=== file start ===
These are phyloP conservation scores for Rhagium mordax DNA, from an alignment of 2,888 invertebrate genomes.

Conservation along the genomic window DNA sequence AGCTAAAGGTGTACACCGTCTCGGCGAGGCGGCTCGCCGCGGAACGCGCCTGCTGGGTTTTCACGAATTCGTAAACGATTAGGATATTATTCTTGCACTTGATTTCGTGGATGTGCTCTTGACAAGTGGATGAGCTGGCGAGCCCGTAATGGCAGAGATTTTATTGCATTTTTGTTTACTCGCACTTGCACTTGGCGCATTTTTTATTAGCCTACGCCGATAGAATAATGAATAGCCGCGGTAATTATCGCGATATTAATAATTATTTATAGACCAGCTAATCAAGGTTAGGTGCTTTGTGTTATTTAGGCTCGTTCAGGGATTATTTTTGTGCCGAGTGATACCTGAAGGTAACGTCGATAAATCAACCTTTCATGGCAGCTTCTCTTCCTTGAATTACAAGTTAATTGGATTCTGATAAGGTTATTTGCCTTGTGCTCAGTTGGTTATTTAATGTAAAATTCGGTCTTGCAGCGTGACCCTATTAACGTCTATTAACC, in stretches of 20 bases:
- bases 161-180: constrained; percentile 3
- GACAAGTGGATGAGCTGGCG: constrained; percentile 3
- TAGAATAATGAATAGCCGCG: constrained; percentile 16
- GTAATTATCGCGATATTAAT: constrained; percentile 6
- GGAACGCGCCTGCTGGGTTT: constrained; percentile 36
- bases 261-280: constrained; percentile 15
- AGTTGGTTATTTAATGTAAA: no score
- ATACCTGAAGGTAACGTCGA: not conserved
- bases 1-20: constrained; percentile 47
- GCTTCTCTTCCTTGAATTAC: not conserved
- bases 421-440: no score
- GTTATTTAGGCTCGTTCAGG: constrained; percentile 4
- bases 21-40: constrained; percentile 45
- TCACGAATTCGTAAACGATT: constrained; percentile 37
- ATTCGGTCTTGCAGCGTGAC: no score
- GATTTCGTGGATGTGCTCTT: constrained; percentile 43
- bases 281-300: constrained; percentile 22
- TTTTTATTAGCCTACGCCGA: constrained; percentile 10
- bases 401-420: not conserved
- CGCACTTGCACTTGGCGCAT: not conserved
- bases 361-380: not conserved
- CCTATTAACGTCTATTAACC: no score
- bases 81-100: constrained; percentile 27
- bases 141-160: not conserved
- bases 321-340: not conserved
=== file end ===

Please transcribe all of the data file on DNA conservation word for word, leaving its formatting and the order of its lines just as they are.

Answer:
These are phyloP conservation scores for Rhagium mordax DNA, from an alignment of 2,888 invertebrate genomes.

Conservation along the genomic window DNA sequence AGCTAAAGGTGTACACCGTCTCGGCGAGGCGGCTCGCCGCGGAACGCGCCTGCTGGGTTTTCACGAATTCGTAAACGATTAGGATATTATTCTTGCACTTGATTTCGTGGATGTGCTCTTGACAAGTGGATGAGCTGGCGAGCCCGTAATGGCAGAGATTTTATTGCATTTTTGTTTACTCGCACTTGCACTTGGCGCATTTTTTATTAGCCTACGCCGATAGAATAATGAATAGCCGCGGTAATTATCGCGATATTAATAATTATTTATAGACCAGCTAATCAAGGTTAGGTGCTTTGTGTTATTTAGGCTCGTTCAGGGATTATTTTTGTGCCGAGTGATACCTGAAGGTAACGTCGATAAATCAACCTTTCATGGCAGCTTCTCTTCCTTGAATTACAAGTTAATTGGATTCTGATAAGGTTATTTGCCTTGTGCTCAGTTGGTTATTTAATGTAAAATTCGGTCTTGCAGCGTGACCCTATTAACGTCTATTAACC, in stretches of 20 bases:
- bases 161-180: constrained; percentile 3
- GACAAGTGGATGAGCTGGCG: constrained; percentile 3
- TAGAATAATGAATAGCCGCG: constrained; percentile 16
- GTAATTATCGCGATATTAAT: constrained; percentile 6
- GGAACGCGCCTGCTGGGTTT: constrained; percentile 36
- bases 261-280: constrained; percentile 15
- AGTTGGTTATTTAATGTAAA: no score
- ATACCTGAAGGTAACGTCGA: not conserved
- bases 1-20: constrained; percentile 47
- GCTTCTCTTCCTTGAATTAC: not conserved
- bases 421-440: no score
- GTTATTTAGGCTCGTTCAGG: constrained; percentile 4
- bases 21-40: constrained; percentile 45
- TCACGAATTCGTAAACGATT: constrained; percentile 37
- ATTCGGTCTTGCAGCGTGAC: no score
- GATTTCGTGGATGTGCTCTT: constrained; percentile 43
- bases 281-300: constrained; percentile 22
- TTTTTATTAGCCTACGCCGA: constrained; percentile 10
- bases 401-420: not conserved
- CGCACTTGCACTTGGCGCAT: not conserved
- bases 361-380: not conserved
- CCTATTAACGTCTATTAACC: no score
- bases 81-100: constrained; percentile 27
- bases 141-160: not conserved
- bases 321-340: not conserved